Carefulness, Initiative and Industry: Dr Ranjeet Bhagwan Singh

Born in Teluk Anson, Malaysia on 1st May 1920, Dr Ranjeet Bhagwan Singh attended the K. E. Medical College in Lahore, Pakistan, where he graduated with an M.B.B.S. in 1948. After facing considerable financial difficulties both during and immediately following his undergraduate studies, Dr Singh found employment in 1950 at Irwin Hospital in New Delhi, where he took up a six-months Surgery and Medicine internship. This was to be the beginning of an illustrious medical career that made Dr Singh an immensely prominent figure in the field of Malaysian and world pathology.

Dr Bhagwan Singh conducting an experiment in the Bacteriology Lab, 1964, photographer unknown (CA2/217)

Indeed, after his brief employment in New Delhi, Dr Singh returned, in 1951, to Malaysia, where he was appointed first Senior Bacteriologist and, subsequently, then Head of Department of Bacteriology at the Institute for Medical Research in Kuala Lumpur. During his tenure at the Institute, Dr Singh distinguished himself for his keen interest in innovative research and obtained, in the years 1960-1961, a WHO Fellowship to study Public Health and Vaccine Production in Manila, Philippines, and Bangkok, Thailand. Upon his return and given the success of his medical journey, Dr Singh was then sent on a government funded PhD in the field of Bacteriology at the University of Edinburgh.

Despite numerous struggles related to visa requirements –documented in a thick bundle of three-way correspondence between the University, the Malaysian government and Dr Singh himself, Dr Singh successfully moved to Edinburgh in October 1963. While at Edinburgh, Dr Singh gained the respect and appreciation of colleagues and supervisors alike, who all describe him as someone who ‘carried out his work with carefulness, initiative and industry’ and who ‘was conscientious, persistent and enterprising’. Dr Singh himself took great pride in his work, which he described as an effort ‘To strive, to seek and to venture into pastures new’. It is with this positive and proactive mind-set that Dr Singh obtained his Doctorate in 1965 for the thesis ‘Pathogenesis and Control of Experimental Salmonella Infections’.

Dr Bhagwan Singh at his graduation ceremony, 1964, photographer unknown (CA2/217)
Dr Bhagwan Singh in Edinburgh, ca. 1964, photographer unknown (CA2/217)

Upon his return to the Institute for Medical Research, Dr Singh established the Division of Bacteriology at the WHO Research Centre on Salmonellosis. Then, in 1971, after over ten years of dedicated and invaluable contributions, Dr Singh became the 18th Director of the Institute for Medical Research, a post that he held until his retirement in 1975. As a further recognition to his outstanding career, Dr Singh was also made an Honorary Member of the WHO Expert Advisory Panel on Health Laboratory Service in 1973.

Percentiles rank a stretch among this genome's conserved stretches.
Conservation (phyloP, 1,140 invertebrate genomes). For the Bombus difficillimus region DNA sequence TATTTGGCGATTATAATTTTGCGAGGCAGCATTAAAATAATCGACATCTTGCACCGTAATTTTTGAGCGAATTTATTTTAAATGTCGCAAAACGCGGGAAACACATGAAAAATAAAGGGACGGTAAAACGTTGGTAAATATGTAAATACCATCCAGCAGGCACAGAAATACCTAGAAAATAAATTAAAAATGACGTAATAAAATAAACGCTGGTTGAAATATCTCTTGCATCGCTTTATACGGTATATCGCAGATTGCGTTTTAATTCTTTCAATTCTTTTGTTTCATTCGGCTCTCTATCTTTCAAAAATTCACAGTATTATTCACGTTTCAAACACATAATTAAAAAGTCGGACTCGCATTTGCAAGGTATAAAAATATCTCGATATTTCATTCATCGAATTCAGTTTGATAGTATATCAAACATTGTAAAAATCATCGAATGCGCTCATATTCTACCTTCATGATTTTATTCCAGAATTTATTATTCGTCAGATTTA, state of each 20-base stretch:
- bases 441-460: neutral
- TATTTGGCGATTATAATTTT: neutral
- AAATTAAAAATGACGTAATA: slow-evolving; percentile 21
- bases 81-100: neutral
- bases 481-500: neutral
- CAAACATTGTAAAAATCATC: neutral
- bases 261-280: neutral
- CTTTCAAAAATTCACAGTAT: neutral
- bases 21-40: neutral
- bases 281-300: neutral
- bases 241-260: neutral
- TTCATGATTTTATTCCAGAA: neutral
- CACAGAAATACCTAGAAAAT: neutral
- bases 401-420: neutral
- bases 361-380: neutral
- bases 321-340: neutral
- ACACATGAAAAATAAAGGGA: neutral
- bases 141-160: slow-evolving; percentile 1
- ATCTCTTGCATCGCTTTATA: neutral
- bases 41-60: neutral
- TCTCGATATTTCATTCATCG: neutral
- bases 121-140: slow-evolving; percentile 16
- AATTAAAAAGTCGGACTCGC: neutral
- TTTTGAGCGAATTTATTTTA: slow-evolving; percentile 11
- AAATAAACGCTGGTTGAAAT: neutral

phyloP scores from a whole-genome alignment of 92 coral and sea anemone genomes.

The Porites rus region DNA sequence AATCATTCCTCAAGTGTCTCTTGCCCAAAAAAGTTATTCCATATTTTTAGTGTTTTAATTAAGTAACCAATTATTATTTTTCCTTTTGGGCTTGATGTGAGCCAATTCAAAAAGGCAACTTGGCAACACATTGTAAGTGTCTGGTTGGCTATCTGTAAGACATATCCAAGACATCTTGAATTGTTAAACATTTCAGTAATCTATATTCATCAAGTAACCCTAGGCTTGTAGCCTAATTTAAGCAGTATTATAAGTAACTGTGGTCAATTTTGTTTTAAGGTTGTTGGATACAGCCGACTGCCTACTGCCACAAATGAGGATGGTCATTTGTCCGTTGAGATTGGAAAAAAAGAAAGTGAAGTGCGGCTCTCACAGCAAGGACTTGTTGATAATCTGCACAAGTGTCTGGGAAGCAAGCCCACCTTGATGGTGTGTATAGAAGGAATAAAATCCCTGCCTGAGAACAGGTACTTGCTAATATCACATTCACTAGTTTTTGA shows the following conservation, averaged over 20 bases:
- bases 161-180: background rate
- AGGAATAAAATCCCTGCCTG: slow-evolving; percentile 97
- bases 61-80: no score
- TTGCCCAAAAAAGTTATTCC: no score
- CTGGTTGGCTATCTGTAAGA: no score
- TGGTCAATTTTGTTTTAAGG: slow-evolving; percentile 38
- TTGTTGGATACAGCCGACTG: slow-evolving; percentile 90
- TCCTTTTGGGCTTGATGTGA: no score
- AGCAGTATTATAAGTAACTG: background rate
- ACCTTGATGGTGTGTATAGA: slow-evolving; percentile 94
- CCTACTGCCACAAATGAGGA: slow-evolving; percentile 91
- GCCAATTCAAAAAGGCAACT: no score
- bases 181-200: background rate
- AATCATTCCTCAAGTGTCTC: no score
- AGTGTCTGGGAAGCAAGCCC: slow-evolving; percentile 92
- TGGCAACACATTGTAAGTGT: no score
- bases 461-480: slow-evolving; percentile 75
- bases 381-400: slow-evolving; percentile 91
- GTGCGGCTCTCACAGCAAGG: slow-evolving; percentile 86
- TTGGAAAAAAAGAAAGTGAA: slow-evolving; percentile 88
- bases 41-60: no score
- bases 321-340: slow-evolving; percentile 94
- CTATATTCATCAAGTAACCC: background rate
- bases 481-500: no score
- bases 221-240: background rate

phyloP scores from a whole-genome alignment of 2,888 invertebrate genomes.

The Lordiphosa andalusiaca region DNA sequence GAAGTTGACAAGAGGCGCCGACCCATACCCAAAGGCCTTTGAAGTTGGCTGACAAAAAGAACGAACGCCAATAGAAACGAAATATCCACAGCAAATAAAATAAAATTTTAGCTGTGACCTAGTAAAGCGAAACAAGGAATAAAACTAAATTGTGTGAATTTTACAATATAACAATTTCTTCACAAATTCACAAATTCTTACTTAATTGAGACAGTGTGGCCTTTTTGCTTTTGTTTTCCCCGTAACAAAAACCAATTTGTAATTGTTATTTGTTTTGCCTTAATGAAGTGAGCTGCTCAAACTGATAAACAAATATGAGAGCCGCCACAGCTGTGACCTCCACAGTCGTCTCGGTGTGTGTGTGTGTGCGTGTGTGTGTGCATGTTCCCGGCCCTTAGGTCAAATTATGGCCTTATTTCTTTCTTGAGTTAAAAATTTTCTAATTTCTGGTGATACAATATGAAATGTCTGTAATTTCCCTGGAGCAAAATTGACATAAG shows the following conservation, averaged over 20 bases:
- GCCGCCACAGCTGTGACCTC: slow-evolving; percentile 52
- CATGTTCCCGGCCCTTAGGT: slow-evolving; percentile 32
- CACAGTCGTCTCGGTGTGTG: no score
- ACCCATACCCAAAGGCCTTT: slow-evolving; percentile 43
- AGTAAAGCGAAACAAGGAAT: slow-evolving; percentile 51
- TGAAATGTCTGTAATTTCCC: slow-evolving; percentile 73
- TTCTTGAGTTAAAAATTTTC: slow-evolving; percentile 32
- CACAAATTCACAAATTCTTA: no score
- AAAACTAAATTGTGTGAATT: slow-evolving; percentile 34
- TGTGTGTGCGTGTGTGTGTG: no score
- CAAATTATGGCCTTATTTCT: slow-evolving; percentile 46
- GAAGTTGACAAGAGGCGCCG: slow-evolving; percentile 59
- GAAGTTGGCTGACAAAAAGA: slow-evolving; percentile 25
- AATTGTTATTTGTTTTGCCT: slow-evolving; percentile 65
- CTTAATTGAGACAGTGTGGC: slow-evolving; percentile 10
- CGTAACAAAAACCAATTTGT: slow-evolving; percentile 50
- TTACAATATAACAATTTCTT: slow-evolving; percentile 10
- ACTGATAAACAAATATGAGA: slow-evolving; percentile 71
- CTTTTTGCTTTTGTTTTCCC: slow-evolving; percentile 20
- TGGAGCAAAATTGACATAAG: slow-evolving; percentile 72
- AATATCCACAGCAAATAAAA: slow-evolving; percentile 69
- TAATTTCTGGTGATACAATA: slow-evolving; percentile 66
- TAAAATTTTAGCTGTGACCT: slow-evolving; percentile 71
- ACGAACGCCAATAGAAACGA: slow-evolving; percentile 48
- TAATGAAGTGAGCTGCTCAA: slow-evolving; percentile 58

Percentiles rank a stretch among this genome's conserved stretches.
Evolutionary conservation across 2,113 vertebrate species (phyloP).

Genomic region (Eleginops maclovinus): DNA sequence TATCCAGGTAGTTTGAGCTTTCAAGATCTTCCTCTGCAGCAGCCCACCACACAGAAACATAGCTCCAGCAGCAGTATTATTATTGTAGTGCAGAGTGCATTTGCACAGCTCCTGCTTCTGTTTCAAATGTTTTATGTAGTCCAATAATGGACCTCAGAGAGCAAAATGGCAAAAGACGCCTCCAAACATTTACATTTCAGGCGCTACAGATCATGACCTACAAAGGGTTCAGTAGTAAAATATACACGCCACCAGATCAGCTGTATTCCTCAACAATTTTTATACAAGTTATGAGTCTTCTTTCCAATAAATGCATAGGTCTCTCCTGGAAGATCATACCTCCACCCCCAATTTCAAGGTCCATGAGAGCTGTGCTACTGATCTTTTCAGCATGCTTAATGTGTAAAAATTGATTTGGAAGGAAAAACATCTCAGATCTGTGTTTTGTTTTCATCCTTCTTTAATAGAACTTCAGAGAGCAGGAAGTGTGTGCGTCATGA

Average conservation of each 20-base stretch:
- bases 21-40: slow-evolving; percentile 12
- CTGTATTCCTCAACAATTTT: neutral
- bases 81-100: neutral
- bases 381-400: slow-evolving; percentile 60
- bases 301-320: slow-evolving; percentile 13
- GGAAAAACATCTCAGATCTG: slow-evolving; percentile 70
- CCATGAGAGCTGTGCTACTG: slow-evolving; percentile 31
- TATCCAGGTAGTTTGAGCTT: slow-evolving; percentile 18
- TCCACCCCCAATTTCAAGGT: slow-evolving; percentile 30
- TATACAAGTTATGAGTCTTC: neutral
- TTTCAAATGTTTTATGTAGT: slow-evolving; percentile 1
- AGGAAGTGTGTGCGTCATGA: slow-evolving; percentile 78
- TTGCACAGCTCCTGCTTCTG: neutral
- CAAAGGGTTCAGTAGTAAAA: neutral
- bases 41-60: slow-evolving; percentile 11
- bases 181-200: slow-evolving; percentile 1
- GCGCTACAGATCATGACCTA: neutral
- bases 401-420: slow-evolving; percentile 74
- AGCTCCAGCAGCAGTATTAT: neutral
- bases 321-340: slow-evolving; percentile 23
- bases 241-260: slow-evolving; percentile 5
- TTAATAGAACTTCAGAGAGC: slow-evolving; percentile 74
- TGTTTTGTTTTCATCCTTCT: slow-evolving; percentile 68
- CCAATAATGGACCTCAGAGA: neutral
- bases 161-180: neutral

Dr Singh passed away on 13th June 1987. According to former colleague Dr Lim Teong Wah, who wrote Dr Singh’s obituary for the Malaysian Journal of Pathology:

He donated generously to students in various universities and academic institutions through goodwill loans, scholarships and prizes.

In 1982, Dr Singh had indeed bequeathed his house and the rest of his estate to the Dr Ranjeet Bhagwan Singh Endowment Fund to be run by the Science, Technology and Environment Ministry in Malaysia. The Dr Ranjeet Bhagwan Singh Grant, a result of Dr Singh’s generous donation, is still active today, granting funds up to RM 30.000 to support medical and biomedical research carried out by a Malaysian researcher residing in Malaysia.

Dr Bhagwan Singh’s passport photograph, ca. 1962, photographer unknown (CA2/217)

According to an official letter inviting applications for the 2014 Grant:

[Dr Singh’s] funds were primarily established to promote the education of the poor and needy, irrespective of race, colour, or religion.

Despite having officially left the world of medical research over 40 years ago, Dr Singh’s legacy survives today, ensuring that social, financial, and environmental circumstances should not stand in the path of progress and achievement for marginalised and underrepresented students throughout Malaysia.

Department of Bacteriology staff photograph, 1964, photographer unknown (CA2/217)

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